December 2, 2016 @ 4:44 AM

Dream Books... Writing Tips from a professional author...

Quite apart from the day-to-day notebook carried around in the pocket or shoulder bag, there's another kind of journal that many writers – and other people – use. And that's a private 'dream book' kept beside the bed, rarely shown to anybody else, but in which to scribble those fragments of dreams and thoughts that linger after you've woken up.

They’re an immensely powerful and potent source of ideas. They can even transform your life.

I used to feel utterly alone in the cosmos, until one night I dreamed of a starchild uniting it all with our infinite human capacity for love and understanding. Whatever our individual catastrophes, these things survive and give meaning: and since then I must acknowledge I've never had this awful feeling of complete desolation.

I guess the image may have been suggested by Kubrick's 2001: A Space Odyssey; but the dream was nonetheless compelling, and I jotted it down in the notebook by my bed. It's as resonant for me today as it was forty years ago. Other dreams, of course, are much less cosmic in their significance – but it's surprising, if you start quickly writing down the emotions, images or narrative of a dream before they’ve quite gone, how much will come back when you start looking into the deeper messages and stories it might contain.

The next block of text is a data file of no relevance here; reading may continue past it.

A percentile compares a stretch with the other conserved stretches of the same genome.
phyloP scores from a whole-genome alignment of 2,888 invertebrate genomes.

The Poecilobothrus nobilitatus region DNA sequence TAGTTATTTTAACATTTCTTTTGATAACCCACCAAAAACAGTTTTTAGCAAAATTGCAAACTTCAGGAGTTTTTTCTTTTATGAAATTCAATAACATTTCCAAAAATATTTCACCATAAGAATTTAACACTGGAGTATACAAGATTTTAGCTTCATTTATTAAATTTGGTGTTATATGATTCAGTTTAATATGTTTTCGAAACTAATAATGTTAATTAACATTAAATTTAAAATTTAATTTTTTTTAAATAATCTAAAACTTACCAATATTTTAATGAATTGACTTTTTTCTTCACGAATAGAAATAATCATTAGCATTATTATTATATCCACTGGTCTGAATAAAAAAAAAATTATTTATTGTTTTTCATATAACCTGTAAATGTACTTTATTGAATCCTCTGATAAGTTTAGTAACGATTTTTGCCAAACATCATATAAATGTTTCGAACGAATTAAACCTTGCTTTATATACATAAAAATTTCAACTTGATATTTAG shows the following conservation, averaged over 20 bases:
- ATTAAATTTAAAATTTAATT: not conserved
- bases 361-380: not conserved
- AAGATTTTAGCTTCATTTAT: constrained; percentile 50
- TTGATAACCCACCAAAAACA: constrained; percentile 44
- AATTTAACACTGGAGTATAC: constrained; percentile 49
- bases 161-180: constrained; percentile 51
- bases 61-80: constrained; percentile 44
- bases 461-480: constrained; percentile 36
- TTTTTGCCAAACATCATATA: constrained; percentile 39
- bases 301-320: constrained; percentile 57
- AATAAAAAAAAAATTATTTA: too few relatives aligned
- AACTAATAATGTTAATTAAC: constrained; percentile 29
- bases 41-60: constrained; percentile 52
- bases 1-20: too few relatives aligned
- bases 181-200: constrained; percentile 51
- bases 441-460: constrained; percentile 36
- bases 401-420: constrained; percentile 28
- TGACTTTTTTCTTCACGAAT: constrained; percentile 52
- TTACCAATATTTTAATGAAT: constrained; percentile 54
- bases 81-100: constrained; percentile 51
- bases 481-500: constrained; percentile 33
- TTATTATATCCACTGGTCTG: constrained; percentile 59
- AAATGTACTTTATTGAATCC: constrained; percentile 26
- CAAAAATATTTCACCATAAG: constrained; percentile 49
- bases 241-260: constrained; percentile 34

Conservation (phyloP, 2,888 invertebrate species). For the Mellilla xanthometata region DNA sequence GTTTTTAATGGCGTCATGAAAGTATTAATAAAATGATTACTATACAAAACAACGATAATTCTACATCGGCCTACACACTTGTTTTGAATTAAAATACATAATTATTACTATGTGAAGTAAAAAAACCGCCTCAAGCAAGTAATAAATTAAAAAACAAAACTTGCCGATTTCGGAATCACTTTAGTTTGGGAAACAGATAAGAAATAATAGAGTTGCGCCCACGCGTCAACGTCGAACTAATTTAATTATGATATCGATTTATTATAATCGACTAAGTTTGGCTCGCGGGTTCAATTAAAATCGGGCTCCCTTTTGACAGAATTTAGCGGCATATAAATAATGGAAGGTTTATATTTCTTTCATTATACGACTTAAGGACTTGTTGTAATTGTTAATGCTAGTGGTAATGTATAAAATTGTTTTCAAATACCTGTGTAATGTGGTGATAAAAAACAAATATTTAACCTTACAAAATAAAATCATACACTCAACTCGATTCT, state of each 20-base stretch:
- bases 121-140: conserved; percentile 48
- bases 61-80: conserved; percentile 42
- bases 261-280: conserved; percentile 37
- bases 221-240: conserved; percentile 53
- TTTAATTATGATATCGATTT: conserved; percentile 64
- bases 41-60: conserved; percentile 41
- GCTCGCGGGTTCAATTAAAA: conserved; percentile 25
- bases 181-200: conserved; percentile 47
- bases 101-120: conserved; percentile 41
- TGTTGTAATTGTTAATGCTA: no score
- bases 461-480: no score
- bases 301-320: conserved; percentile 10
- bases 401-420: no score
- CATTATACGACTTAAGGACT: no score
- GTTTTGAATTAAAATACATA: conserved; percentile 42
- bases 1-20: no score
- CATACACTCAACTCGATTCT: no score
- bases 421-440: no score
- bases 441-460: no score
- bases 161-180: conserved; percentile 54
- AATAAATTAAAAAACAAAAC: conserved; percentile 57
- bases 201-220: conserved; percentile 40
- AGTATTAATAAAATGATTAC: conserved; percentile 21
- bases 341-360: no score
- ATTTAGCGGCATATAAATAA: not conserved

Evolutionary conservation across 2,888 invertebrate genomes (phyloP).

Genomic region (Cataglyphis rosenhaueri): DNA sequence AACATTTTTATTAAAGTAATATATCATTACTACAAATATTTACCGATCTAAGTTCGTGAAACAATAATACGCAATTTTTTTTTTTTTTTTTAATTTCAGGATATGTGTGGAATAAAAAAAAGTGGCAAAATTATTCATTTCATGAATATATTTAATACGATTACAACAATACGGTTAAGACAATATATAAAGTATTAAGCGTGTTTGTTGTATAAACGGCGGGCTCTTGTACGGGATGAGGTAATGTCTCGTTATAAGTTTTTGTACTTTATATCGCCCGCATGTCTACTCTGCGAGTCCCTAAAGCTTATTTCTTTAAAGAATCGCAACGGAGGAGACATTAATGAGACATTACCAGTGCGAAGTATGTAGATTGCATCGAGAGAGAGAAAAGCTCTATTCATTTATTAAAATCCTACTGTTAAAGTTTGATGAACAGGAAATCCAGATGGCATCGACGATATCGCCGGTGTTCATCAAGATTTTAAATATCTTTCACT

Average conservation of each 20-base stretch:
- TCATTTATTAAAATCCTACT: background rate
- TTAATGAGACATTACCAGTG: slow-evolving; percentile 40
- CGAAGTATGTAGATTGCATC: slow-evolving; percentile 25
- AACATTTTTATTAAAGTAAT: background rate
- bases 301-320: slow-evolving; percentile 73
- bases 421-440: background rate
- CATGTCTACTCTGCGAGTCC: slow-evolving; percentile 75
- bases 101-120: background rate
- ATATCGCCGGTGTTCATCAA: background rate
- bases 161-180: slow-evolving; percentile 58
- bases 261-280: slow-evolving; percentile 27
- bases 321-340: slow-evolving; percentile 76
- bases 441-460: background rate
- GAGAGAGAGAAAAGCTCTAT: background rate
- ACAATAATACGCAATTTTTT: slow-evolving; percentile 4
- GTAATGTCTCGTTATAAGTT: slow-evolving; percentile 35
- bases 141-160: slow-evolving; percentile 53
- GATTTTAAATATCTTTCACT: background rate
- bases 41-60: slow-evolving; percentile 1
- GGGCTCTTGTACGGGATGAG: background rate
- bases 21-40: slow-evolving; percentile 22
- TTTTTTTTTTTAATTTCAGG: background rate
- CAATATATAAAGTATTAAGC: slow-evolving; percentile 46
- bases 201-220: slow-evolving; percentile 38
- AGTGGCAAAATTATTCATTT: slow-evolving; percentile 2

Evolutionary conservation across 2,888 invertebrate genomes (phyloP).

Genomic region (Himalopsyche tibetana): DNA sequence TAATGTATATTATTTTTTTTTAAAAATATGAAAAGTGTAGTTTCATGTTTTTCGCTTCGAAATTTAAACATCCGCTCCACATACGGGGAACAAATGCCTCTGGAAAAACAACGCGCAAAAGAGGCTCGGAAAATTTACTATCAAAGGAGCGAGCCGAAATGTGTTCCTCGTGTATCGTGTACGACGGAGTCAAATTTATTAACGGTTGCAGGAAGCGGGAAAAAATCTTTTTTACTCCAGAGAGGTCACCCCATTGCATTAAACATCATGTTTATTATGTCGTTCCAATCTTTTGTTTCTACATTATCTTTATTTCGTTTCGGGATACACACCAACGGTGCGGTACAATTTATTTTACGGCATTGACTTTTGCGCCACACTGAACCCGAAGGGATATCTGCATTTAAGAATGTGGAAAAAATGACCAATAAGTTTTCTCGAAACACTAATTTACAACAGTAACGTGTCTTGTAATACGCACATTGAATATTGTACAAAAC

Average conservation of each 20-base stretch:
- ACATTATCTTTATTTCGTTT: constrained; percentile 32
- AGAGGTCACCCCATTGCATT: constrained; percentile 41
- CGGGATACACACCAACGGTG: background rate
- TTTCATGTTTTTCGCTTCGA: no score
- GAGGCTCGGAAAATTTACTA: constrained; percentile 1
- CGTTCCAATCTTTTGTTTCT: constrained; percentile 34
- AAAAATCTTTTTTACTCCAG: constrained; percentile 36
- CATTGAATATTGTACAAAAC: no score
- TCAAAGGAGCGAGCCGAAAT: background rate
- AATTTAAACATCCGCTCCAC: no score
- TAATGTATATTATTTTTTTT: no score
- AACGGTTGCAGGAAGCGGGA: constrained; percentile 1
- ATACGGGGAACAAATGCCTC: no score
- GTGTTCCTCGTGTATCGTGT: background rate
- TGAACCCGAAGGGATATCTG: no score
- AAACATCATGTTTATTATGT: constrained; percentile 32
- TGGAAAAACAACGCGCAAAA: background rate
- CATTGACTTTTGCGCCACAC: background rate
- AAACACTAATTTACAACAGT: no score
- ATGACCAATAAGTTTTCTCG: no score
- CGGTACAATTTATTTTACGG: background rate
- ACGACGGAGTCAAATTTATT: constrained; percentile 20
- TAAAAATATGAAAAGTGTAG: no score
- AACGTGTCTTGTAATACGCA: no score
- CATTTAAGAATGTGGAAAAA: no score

Freud apparently used to think that dreams were something of a psychological garbage bin, where unwanted thoughts and emotions were disposed of. But I'm more with Jung: at their most insistent, dreams can also be immensely creative and inspirational. And isn't that what every writer is looking for?


Photo: Southern night sky By ESO/B.Tafreshi (; Galaxy By NASA/JPL-Caltech/K. Gordon (Univ. of Ariz.) & GALEX Science [Public domain], (both via Wikimedia Commons).